ML: Harold Breitenberg's well-known article, with the telling title of "Will the real public theology please stand up!" (2003), seems to be of extreme relevance in South Africa, where this question continues to flare up in our midst from time to time. There are various critical contributions that come to mind in this regard. For instance, Tinyiko Maluleke's 2011 response to Will Storrar where he spoke of "the elusive public of public theology"; Steve de Gruchy in discussion with his father, John de Gruchy (2014:43), with the former preferring "social theology" instead of "public theology"; Gerald West (2016:542) who still prefers to speak of "people's theology" instead of public theology in post-liberation South Africa; Dirkie Smit (2017:68), who notes that some of the most significant and influential "public" theologians in South Africa today do not want to embrace, be named, or known by this title; Allan Boesak (2019:130), again reiterating in a most recent publication that "I do not consider myself a 'public theologian'", because as a "liberation theologian" he has some concerns about public theology's apparent public, or, in the words of Jakub Urbaniak (2018:334) who critiques public theology in South Africa for "its elitist and populist inclinations". On the other hand, there are numerous public theologians such as Heinrich Bedford-Strohm (2018) and yourself (Koopman 2009a:423; 2019b:97), who consistently argue that public theology is liberation theology for a liberal democracy. In short, how should we make sense of this apparent lack of consensus and conflict among "public theologians" who all care deeply about the state and future of South Africa today?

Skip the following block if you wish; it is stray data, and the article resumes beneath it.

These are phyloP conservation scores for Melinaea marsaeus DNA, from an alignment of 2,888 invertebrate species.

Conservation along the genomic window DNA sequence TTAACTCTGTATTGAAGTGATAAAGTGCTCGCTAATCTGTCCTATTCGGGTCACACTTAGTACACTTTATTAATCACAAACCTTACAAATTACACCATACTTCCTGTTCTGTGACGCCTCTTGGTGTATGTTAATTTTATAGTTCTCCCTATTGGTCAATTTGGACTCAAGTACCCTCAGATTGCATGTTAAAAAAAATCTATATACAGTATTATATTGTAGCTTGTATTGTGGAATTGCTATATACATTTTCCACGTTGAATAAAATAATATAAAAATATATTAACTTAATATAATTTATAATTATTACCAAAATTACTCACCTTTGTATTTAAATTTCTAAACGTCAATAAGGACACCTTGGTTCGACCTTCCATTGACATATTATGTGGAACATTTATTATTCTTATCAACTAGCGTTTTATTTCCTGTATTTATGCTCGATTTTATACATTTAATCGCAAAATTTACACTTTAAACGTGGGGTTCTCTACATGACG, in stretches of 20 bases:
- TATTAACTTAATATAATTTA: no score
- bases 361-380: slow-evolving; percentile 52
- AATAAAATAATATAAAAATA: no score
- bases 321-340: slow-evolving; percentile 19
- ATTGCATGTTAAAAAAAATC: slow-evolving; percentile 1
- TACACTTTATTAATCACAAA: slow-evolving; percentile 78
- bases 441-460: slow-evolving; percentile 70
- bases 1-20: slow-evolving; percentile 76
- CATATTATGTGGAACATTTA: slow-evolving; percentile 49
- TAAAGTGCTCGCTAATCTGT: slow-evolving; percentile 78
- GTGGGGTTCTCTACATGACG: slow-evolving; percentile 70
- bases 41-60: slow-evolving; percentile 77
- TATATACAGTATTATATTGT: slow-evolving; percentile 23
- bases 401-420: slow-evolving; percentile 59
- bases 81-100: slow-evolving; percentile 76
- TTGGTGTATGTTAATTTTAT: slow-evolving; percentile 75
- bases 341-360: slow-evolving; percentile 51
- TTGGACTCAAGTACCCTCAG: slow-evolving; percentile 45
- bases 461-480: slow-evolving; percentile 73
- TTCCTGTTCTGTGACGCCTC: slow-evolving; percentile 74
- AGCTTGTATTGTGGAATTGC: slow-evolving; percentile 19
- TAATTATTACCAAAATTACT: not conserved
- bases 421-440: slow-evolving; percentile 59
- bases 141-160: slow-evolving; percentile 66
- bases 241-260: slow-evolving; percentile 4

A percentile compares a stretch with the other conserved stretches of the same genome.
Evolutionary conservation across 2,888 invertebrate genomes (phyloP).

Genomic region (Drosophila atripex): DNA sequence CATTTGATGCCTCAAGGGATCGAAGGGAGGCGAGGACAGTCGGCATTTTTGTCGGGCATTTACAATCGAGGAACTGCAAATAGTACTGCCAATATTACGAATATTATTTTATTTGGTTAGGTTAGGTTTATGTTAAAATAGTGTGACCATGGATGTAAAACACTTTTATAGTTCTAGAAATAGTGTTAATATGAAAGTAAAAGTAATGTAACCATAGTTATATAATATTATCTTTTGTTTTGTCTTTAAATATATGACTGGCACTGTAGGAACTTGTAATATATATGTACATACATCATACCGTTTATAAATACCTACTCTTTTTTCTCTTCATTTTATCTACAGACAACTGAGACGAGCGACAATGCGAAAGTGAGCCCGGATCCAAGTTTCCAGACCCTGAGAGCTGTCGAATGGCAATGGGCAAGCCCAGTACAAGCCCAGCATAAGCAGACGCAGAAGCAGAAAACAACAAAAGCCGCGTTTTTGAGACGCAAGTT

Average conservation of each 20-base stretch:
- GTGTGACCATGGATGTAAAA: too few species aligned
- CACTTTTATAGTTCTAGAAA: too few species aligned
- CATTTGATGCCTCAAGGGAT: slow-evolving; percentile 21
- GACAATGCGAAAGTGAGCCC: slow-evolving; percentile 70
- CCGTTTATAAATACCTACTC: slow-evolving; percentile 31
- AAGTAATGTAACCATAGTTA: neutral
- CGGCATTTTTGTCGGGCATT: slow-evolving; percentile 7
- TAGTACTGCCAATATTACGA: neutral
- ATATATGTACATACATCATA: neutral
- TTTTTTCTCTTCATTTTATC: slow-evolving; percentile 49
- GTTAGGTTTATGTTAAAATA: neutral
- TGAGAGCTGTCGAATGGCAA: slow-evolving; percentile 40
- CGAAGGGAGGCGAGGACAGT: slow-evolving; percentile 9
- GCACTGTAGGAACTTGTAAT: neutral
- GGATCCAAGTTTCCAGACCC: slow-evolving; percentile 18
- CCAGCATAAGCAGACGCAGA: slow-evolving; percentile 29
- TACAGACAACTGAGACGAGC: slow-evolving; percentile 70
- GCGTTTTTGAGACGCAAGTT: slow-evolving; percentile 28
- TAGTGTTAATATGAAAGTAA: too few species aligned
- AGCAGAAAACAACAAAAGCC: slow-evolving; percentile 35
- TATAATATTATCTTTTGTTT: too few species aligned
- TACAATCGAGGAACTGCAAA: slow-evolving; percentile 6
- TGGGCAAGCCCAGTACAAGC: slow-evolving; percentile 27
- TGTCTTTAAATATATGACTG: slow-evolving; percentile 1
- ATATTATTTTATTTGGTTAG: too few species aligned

NNK: The diversity of approaches among theologians who engage with public life, and among theologians who use the notion of public theology is not an embarrassment, but an opportunity. I drink from all the theologians you mention in your questions. And I view it as very positive that we have such diversity, differences, even conflicting views, and lively debates. It simply enriches theological discourse, and helps us remain open to each other, to practise self-criticism and to never reach (premature) contentment, to keep on discussing, to keep on learning from each other, and to thereby grow closer to practising a faithful theology that appropriately serves a society that needs good theology so very much.

ML: The critique against public theology the past couple of years in the South African context is most thoroughly developed by Urbaniak (2016a; 2016b; 2018), and specifically projected towards your work, in particular. The critique is quite extensive, and space permits me to go into all of the different points and detail. Thus, I quote only one of numerous different paragraphs in the various publications: